You can get an overview of major dividend-paying stocks, including Honeywell, in the Industrial Goods Space here.
After a leadership transition in all of its operating segments, there is an upcoming change for the top job as CEO David Cote is expected to retire in 2017 after 15 years of smooth leadership. He took over when the company had gone through several years of transition – from the merger with AlliedSignal and Pittway to the stressful takeover bid by GE in early 2000s – which led to a tussle between the Department of Justice and the European Commission. At the time, GE had bid for a $21 billion takeover and Honeywell is now valued as five times bigger at close to $100 billion (and GE is valued over $240 billion). Under Cote, the company has made more than a 100 acquisitions and divestitures.
As the company sails into the future, investors will closely monitor the performance of the incoming new top management. Honeywell announced plans in 2014 to spend $10 billion in acquisitions by 2018, which will be key for the company to make synergistic additions to their business and find new growth areas.
Honeywell as an Investment
Honeywell has been paying dividends for more than 20 years, but has been growing its dividends almost every year, barring a few patches of stagnation. The company’s current yield stands at around 2% and has been on a growth cycle recently, with an annualized rate of 12% in the last five years. The current payout ratio of just under 38% is comfortable, and the company has done well to increase its free cash flow from $2.63 billion in 2012 to $4.4 billion in 2016. These are positive signs for dividend-seeking investors.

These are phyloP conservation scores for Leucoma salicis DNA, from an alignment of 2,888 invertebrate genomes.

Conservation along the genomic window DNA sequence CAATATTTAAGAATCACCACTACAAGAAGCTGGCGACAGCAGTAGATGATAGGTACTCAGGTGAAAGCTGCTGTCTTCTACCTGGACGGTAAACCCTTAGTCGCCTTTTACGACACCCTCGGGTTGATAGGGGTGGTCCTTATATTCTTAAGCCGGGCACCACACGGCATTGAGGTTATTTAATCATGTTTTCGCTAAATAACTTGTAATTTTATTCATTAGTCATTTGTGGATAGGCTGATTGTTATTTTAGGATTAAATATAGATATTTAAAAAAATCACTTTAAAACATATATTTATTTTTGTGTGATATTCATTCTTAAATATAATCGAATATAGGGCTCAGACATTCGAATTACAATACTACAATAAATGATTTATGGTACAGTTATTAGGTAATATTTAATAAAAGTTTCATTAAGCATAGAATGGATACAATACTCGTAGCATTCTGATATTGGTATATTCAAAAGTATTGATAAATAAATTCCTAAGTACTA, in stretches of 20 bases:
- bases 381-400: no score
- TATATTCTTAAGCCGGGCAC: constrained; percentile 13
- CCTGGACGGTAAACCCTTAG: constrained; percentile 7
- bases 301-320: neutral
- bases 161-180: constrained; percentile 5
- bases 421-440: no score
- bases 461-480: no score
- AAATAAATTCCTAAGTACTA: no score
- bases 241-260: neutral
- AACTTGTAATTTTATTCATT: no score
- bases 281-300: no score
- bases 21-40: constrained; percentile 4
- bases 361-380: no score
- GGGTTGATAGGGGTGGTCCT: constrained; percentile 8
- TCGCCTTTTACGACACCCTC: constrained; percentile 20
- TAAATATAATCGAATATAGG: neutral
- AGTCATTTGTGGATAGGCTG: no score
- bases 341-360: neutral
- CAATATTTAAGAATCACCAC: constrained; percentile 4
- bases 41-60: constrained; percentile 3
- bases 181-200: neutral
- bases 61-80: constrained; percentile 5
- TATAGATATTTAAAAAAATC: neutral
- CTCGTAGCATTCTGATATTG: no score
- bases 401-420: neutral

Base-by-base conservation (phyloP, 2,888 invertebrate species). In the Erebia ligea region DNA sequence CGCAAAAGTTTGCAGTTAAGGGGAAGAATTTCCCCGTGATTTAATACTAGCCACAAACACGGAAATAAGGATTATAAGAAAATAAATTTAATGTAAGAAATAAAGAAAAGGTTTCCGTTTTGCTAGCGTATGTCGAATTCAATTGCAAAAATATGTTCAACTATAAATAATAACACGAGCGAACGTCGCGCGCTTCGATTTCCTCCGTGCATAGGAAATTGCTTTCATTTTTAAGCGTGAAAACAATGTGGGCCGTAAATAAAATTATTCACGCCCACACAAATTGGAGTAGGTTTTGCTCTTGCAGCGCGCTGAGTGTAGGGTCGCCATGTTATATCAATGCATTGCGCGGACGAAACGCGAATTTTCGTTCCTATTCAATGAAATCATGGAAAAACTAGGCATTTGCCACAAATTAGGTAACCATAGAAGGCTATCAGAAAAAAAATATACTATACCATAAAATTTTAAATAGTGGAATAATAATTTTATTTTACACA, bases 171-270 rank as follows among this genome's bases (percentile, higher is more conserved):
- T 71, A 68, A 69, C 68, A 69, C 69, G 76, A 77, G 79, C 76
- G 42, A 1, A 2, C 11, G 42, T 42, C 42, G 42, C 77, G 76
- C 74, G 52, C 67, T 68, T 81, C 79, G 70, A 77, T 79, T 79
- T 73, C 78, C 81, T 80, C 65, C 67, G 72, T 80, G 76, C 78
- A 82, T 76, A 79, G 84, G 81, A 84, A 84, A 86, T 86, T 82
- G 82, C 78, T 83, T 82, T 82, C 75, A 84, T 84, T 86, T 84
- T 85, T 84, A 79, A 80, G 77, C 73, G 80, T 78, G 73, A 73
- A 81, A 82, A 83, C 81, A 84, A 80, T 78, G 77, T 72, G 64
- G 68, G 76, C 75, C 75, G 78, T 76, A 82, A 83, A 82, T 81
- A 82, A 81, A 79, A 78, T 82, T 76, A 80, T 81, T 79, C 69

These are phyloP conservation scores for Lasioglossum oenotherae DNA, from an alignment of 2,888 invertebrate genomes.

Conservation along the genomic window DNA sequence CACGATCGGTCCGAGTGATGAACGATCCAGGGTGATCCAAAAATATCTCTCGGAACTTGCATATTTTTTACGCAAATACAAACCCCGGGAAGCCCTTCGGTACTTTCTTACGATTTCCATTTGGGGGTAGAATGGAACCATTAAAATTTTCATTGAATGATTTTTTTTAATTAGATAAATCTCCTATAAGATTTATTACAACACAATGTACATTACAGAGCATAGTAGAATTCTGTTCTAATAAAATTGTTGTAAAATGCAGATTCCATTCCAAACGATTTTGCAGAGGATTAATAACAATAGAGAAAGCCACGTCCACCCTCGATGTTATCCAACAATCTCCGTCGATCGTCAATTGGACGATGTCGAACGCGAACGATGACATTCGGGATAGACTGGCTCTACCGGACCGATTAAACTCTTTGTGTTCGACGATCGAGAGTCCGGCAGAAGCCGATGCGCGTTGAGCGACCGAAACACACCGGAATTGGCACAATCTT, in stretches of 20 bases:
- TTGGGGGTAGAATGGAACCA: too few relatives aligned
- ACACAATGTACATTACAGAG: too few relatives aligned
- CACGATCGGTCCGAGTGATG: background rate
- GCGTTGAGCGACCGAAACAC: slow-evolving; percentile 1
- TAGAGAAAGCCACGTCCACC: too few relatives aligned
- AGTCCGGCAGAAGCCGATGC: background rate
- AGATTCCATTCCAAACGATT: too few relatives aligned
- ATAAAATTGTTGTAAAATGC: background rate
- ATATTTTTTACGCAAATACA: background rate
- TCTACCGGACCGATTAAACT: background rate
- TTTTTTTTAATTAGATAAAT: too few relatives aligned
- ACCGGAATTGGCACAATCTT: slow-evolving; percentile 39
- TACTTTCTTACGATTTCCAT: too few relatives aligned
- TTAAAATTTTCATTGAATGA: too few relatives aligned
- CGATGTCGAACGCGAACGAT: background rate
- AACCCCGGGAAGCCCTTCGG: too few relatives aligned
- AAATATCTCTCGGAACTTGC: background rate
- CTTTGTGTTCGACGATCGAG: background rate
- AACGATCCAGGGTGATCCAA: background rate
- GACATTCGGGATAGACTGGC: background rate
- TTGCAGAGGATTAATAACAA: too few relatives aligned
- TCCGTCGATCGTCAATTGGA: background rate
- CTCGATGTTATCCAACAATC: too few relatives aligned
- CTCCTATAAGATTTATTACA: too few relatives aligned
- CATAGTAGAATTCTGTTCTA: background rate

Check out the dividend history of Honeywell here.
Even though the revenue has stagnated around $39-40 billion since 2013, Honeywell has managed to increase its net income from $3.9 billion to $4.81 billion in the last four years. As a result, earnings per share (diluted) has increased from 4.92 in 2013 to 6.20 in 2016. This is partly due to minor reductions in shares outstanding from 784 million to 764 million (repurchased 19.3 million shares for $2.1 billion in 2016) in the last three years, but it has largely been a function of good business and cost management.
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Investors have rewarded Honeywell with handsome returns based on its exceptional corporate performance. The stock has appreciated 124% in the last five years and that is substantially ahead of Dow Jones’s 58%. Among its peers, GE has managed to appreciate 43% and United Tech (UTX ) has returned 47%. Honeywell’s current P/E ratio is at par with the Dow Jones industrial, lower than GE and higher than United Technologies.
The Bottom Line
Honeywell has proven management who knows how to navigate through difficult business environments. It has delivered consistent results in the last few years where its peers have lagged behind. The company is on an upward trend for dividend payouts and has enough cash flow to continue paying them in the near future. At its current valuation, Honeywell – like a lot of good companies at this time – is competitive but not cheap.